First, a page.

• Signs of high pressure include: 
  • Excessively flattened primers
  • Primers with firing pin holes
  • Primers that are blown-out or have flowed or extruded back into the firing pin hole
  • Powder stains/gas leakage around the primer
  • “Wipe marks” on base of case from ejectors
  • Case heads and/or primer pockets that have grown excessively
  • Head or neck separations
  • Violent cycling in gas guns
  • Primer and case anomalies are almost always signs of high pressures. If any of these indicators are found, discontinue using this ammo immediately!!!

Reloading the .223 and 5.56mm

The .223 Remington and the 5.5mm cartridge is one of the most popular cartridges to reload. Reloading equipment—presses, dies, trimmers, primer pocket “swagers” and case gauges are available from companies like Dillon Precision. The Dillon Precision 550C is ideally suited for reloading precision .223 ammo. The 550 more than equals the precise loads produced from a single stage press all the while providing the reloading speed of a progressive system. 

Dillon 550C.  Photo courtesy of Dillon.

There is a large selection of bullets for both hunting and target applications from well-known manufacturers.  Longer and heavier bullets necessitate a faster rifling twist rate to stabilize the bullet in flight.  Click here for a pdf of twist rates recommendations by bullet weight. twists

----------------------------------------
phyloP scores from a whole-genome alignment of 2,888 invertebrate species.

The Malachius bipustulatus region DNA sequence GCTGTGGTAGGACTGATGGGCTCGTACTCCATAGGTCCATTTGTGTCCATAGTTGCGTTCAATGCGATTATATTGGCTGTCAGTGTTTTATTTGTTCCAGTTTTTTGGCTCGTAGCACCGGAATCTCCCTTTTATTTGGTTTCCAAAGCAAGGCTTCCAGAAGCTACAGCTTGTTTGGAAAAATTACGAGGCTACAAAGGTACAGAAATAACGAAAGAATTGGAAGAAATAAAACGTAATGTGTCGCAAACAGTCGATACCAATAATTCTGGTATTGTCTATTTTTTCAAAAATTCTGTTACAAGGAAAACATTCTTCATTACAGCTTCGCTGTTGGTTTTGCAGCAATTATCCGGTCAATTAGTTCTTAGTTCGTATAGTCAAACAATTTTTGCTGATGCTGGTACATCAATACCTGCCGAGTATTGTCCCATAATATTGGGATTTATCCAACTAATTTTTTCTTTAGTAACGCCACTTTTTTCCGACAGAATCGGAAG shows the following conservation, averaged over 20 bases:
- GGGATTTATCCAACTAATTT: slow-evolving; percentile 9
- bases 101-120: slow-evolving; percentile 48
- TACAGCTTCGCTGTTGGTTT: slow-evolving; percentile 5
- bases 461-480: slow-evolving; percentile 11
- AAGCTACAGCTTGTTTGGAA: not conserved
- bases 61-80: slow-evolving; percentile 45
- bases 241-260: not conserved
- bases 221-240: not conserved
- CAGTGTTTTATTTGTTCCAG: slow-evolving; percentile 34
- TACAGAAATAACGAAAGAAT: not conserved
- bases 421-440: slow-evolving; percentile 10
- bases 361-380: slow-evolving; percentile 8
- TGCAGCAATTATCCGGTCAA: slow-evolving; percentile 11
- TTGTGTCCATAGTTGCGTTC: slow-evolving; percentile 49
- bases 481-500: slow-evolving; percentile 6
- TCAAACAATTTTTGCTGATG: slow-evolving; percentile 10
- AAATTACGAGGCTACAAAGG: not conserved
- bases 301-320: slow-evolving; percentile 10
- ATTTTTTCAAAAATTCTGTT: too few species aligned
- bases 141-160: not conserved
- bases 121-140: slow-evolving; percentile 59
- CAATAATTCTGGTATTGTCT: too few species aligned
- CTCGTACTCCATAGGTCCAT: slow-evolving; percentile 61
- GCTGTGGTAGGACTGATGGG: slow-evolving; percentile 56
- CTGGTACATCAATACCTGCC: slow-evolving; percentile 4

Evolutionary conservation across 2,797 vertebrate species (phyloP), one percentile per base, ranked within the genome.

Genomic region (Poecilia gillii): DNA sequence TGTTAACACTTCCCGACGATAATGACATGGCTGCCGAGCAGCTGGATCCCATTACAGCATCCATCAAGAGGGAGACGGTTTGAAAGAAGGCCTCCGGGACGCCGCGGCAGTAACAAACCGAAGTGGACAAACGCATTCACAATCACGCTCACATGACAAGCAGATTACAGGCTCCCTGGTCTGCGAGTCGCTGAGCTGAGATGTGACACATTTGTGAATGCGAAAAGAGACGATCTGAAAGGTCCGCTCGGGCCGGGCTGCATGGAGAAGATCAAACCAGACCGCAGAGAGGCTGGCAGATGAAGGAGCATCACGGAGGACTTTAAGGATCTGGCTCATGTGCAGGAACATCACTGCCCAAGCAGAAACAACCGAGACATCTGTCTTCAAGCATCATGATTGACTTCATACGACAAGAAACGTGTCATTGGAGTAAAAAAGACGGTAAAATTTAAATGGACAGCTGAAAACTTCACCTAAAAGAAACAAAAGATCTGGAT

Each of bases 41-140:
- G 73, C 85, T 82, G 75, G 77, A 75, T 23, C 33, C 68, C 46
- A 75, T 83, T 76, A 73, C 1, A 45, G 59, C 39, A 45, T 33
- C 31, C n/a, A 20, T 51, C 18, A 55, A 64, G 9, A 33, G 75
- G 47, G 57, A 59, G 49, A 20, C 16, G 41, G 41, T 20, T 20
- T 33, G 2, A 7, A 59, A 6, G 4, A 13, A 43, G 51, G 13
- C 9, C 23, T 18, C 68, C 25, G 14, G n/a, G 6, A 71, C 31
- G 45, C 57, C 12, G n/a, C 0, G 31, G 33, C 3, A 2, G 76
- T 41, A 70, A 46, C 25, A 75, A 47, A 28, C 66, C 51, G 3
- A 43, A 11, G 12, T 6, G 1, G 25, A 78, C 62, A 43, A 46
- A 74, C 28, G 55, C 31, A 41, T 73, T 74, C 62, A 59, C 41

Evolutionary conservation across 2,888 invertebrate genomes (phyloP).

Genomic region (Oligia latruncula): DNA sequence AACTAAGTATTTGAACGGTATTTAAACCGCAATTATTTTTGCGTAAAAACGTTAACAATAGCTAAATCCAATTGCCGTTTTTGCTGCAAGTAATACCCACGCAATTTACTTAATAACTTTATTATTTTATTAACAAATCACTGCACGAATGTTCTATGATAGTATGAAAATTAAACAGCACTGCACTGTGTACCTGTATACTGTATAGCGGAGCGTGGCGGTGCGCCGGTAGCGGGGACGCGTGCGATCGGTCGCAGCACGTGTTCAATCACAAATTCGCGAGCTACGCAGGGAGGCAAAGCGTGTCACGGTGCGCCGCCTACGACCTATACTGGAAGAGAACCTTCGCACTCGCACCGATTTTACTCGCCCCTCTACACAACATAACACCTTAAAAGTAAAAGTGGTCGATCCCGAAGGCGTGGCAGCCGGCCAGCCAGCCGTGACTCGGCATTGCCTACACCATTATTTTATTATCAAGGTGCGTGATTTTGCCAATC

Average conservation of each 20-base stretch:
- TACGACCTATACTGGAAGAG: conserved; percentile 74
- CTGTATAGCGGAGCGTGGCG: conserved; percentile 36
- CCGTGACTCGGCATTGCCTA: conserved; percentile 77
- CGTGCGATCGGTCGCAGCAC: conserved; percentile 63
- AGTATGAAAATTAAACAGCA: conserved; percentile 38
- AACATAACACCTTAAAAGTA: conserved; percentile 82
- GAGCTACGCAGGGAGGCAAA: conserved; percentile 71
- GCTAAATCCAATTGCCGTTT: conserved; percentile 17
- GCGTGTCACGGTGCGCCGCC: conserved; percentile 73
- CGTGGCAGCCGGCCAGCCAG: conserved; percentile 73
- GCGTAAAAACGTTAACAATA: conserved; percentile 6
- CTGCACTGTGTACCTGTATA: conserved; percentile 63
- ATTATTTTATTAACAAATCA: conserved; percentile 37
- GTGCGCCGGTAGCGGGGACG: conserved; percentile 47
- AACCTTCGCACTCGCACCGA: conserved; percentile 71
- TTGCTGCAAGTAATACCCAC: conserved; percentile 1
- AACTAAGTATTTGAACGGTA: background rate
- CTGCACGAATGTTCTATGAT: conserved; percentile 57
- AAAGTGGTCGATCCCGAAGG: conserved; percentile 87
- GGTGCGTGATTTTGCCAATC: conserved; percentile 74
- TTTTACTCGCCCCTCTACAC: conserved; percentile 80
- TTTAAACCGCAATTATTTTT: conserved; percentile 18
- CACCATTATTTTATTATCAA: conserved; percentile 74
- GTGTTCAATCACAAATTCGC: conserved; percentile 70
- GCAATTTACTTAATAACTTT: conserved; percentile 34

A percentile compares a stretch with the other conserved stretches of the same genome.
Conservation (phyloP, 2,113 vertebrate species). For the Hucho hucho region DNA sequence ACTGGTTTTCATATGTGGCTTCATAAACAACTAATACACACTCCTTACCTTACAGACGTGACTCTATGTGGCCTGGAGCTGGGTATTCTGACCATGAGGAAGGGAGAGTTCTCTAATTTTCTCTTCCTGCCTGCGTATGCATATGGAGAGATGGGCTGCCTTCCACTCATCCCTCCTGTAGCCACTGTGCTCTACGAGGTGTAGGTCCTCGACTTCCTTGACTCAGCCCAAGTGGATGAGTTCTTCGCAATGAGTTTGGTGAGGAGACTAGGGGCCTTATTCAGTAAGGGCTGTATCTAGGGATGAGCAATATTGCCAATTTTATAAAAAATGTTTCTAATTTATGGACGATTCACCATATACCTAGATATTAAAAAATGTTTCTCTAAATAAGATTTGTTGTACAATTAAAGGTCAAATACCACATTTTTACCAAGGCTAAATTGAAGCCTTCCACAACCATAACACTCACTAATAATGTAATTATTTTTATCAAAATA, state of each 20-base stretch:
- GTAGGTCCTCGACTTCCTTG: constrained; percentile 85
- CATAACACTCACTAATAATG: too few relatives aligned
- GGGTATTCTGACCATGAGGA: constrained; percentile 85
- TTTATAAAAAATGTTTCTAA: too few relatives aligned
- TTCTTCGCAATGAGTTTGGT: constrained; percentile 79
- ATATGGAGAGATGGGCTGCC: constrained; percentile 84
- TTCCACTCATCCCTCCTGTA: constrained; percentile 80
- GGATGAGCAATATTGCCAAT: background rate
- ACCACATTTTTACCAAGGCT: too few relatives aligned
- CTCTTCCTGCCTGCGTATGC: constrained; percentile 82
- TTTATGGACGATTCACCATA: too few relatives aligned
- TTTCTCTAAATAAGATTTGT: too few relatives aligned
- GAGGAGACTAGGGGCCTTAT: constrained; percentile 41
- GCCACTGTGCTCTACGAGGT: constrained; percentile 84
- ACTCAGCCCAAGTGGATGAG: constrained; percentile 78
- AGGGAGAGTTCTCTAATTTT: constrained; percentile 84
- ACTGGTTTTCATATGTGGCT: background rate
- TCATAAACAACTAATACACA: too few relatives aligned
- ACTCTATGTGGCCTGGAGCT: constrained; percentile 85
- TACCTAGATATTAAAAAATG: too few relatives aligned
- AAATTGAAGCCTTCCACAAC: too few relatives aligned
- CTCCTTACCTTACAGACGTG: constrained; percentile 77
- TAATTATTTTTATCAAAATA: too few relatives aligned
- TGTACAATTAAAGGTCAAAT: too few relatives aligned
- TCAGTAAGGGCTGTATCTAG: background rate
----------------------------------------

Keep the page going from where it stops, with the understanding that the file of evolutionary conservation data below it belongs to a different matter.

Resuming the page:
Velocity vs. Bullet weight.  Graphic courtesy of 6BR website.

WARNING! Anyone that is a serious reloader and develops what could be called “non-standard” or “maximum-effort” reloads should do so with utmost caution and at a minimum use a chronograph to measure the velocity of the reloads.   The chronograph is a way to get a representation of pressure without having an instrumented pressure gun.  In general, pressure and velocity go hand-in-hand.   Again, there are exceptions where a powder can generate abnormally high pressure in the case that is not evident by the velocity.  This will show up as excessive pressure signs in the brass.  Stick to the “standard” loading recipes from published data from reputable powder and bullet manufacturers!    The other item that should be used by the avid reloader is internal ballistics software such as QuickLoad (Available from NECO) which allows one to get a representative pressure from the chronograph velocity.  Danger—AGAIN, WHAT IS SAFE IN ONE GUN MAY NOT BE SAFE IN ANOTHER!

Disclaimer– Reliance on any information provided herein is solely at THE RISK OF THE USER and the author or publisher will not be liable for any damages or injury arising out of the use, inability to use, or the results of use of this information or any third-party information, or the materials, services or products referenced herein.